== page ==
Wednesday, 20 January 2021

Questions (558)

Louise O'Reilly


558. Deputy Louise O'Reilly asked the Minister for Health if there is a mechanism for persons with polycystic ovary syndrome who are prescribed a drug (details supplied) to access that drug affordably; if his attention has been drawn to the fact that the condition is not recognised under the long-term illness scheme; if his attention has been drawn to the prohibitive cost of the drug for treatment of the condition; his plans to make changes in this area; and if he will make a statement on the matter. [2565/21]

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Written answers (Question to Health)

The Oireachtas put in place a robust legal framework, in the Health (Pricing and Supply of Medical Goods) Act 2013, which gives full statutory powers to the HSE to assess and make decisions on reimbursement of medicines, taking account of a range of objective factors and expert opinion as appropriate.

In line with the 2013 Health Act and the national framework agreed with industry, a company must submit an application to the HSE to have a new medicine added to the reimbursement list.

Reimbursement under the community drugs schemes, including the Long-Term Illness Scheme (LTI), is for licensed indications which have been granted market authorisation by the European Medicines Agency or the Health Products Regulatory Authority.

In making a relevant reimbursement decision, the HSE is required under the Act to have regard to a number of criteria including efficacy, the health needs of the public, cost effectiveness and potential or actual budget impact.

HSE decisions on which medicines are reimbursed by the taxpayer are made on objective, scientific and economic grounds, on the advice of the National Centre for Pharmacoeconomics (NCPE). The NCPE conducts health technology assessments (HTAs) for the HSE and makes recommendations on reimbursement to assist HSE decisions. The NCPE uses a decision framework to systematically assess a drug's clinical and cost effectiveness as a health intervention.

Liraglutide does not currently have a marketing authorisation for the treatment of Polycystic Ovary Syndrome. If marketing authorisation is granted for an indication covering this illness, the HSE will be open to receiving an application for its reimbursement from the marketing authorisation holder.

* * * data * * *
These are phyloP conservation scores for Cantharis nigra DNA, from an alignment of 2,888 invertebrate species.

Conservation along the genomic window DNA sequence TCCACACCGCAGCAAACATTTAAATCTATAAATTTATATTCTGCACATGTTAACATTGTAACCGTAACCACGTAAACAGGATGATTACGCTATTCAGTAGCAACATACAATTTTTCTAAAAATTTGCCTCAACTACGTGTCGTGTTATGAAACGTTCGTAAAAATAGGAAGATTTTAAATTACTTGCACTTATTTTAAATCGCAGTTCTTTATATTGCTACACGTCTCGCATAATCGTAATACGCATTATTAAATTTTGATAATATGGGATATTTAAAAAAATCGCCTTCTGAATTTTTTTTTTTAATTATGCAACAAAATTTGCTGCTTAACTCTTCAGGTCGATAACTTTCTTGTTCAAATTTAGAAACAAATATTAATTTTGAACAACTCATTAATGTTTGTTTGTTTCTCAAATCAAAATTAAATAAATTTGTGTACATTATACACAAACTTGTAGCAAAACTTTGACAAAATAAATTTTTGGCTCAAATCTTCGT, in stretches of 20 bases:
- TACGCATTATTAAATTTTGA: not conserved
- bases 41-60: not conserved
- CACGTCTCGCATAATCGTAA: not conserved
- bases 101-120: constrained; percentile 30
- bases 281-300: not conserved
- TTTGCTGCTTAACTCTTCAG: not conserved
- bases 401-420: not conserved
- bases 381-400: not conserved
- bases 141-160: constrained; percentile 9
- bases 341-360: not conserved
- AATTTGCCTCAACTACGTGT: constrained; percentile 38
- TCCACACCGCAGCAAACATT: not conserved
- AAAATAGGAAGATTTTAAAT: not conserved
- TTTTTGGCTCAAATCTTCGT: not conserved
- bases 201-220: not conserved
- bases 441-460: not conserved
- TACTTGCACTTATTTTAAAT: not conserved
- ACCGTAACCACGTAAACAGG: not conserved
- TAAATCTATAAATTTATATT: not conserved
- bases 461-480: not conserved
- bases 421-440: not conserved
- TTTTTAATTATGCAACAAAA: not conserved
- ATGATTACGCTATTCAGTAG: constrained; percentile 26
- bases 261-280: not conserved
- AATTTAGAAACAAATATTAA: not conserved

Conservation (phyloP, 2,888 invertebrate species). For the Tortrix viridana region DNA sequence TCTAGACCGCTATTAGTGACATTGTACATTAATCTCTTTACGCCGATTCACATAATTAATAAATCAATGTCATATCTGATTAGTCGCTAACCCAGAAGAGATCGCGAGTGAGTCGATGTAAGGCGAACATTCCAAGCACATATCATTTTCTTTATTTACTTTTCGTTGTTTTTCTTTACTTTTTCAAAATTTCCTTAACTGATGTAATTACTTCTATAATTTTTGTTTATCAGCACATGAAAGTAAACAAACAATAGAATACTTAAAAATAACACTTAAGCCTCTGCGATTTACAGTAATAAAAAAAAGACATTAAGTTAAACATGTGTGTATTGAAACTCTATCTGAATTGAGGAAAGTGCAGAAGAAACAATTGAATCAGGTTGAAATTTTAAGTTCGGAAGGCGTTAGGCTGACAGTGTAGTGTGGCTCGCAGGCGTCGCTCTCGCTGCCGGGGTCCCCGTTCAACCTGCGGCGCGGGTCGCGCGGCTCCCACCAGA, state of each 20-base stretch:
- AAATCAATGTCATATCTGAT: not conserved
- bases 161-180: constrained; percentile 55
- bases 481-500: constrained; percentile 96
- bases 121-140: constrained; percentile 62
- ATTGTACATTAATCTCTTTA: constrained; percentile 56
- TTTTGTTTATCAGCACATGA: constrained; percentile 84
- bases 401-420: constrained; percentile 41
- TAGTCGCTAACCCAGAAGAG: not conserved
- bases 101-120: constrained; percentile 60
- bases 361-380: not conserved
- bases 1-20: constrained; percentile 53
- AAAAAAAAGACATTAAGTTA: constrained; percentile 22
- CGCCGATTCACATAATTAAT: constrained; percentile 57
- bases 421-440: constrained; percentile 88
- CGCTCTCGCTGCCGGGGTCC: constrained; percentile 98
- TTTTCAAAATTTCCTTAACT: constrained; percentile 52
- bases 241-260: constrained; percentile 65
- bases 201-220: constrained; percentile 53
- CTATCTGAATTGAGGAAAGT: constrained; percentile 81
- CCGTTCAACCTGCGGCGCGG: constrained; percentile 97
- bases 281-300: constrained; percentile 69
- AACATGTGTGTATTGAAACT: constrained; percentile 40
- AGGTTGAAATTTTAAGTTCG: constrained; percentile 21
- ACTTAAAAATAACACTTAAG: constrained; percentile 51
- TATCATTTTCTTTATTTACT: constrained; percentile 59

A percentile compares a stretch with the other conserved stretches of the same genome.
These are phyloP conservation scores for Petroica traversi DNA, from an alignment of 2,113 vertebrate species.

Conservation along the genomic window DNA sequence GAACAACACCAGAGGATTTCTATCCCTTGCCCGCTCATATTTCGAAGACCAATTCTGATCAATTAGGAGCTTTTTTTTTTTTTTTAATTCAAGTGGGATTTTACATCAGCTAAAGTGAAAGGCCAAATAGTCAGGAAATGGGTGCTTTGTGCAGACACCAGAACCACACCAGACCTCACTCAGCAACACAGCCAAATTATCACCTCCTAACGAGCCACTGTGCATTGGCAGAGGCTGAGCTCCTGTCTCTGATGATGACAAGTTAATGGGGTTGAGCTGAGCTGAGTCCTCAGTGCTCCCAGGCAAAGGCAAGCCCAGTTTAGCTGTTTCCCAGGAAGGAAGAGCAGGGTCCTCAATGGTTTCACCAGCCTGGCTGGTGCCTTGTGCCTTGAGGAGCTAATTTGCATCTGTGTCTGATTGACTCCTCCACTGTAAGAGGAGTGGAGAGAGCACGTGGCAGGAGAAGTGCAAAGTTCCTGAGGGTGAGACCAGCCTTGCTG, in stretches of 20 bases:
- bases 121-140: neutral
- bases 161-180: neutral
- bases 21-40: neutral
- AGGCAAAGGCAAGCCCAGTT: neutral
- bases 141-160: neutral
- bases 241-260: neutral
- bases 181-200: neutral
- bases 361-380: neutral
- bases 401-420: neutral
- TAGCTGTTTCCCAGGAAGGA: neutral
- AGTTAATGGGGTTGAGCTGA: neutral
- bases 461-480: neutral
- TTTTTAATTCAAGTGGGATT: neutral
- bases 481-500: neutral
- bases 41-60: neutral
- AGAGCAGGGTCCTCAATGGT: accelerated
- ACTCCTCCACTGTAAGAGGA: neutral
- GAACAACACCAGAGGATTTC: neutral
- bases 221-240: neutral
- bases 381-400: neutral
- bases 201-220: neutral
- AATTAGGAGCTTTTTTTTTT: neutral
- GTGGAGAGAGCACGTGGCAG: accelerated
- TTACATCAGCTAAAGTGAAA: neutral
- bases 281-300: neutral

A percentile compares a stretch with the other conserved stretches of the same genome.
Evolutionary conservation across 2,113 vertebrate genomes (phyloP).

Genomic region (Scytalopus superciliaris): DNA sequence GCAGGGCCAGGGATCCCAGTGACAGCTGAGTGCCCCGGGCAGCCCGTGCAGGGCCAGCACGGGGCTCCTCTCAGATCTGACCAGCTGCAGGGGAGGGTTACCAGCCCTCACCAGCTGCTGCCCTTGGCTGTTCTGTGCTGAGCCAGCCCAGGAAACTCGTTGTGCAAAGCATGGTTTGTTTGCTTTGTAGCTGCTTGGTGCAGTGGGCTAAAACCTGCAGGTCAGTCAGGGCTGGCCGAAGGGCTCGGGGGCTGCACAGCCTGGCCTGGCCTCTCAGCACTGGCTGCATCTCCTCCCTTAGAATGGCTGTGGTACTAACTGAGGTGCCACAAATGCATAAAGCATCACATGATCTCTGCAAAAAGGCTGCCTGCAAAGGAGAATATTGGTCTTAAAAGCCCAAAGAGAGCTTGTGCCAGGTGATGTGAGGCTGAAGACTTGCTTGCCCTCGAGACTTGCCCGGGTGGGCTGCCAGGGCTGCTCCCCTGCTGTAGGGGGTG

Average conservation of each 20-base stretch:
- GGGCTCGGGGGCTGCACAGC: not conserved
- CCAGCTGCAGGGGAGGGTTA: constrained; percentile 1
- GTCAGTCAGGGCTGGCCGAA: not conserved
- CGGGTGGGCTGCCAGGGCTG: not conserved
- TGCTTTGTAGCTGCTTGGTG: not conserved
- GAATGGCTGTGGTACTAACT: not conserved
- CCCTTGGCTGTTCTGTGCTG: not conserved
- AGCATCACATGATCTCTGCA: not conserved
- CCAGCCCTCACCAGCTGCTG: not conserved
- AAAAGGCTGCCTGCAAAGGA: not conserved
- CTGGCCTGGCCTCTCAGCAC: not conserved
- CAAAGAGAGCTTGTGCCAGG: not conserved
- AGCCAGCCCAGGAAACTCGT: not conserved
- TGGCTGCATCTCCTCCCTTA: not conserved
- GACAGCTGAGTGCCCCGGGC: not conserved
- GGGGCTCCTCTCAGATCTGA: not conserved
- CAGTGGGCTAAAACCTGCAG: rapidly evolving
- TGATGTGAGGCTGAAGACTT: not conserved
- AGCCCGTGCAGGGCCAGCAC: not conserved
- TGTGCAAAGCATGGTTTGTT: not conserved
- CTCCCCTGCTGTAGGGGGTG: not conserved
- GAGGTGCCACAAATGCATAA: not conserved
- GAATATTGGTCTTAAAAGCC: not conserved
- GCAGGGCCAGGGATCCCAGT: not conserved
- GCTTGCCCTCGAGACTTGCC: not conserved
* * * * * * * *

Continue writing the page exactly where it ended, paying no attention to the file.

Liraglutide marketed as Victoza was approved by the HSE for addition to the Reimbursement List for the treatment of Diabetes. Diabetes is one of the Long-Term Illness conditions for which eligible LTI persons can access their medicines free of charge.

The HSE has advised that it subsequently received an application for the reimbursement of Liraglutide marketed as Saxenda indicated as an adjunct to a reduced-calorie diet and increased physical activity for weight management in adult patients.

On 29 October 2019, in line with agreed processes, the HSE commissioned a full pharmacoeconomic assessment with respect to this indication following the completion by the NCPE of a rapid review.

On 8 July 2020, the NCPE received the applicant’s submission for this assessment and the HTA is currently under way. The application remains under consideration with the HSE and a decision will be made in line with the 2013 Act.

The Long-Term Illness Scheme (LTI) was established under Section 59(3) of the Health Act 1970 (as amended). The conditions covered by the LTI are: acute leukaemia; mental handicap; cerebral palsy; mental illness (in a person under 16); cystic fibrosis; multiple sclerosis; diabetes insipidus; muscular dystrophies; diabetes mellitus; parkinsonism; epilepsy; phenylketonuria; haemophilia; spina bifida; hydrocephalus; and conditions arising from the use of Thalidomide. Under the scheme, patients receive drugs, medicines, and medical and surgical appliances directly related to the treatment of their illness, free of charge.

Polycystic ovary syndrome is not included on the above list and there are no plans to extend the list of conditions covered by the scheme at this time. However, a review of the current eligibility framework, including the basis for existing hospital and medication charges, will be carried out under commitments given in the Sláintecare Implementation Strategy.

For people who are not eligible for the LTI Scheme, there are other arrangements which protect them from excessive medicine costs.

Under the Drug Payment Scheme, no individual or family pays more than €114 a month towards the cost of approved prescribed medicines. The scheme significantly reduces the cost burden for families and individuals with ongoing expenditure on medicines.

People who cannot, without undue hardship, arrange for the provision of medical services for themselves and their dependants may be entitled to a medical card. In the assessment process, the HSE can take into account medical costs incurred by an individual or a family.

People who are not eligible for a medical card may still be able to avail of a GP visit card, which covers the cost of GP consultations.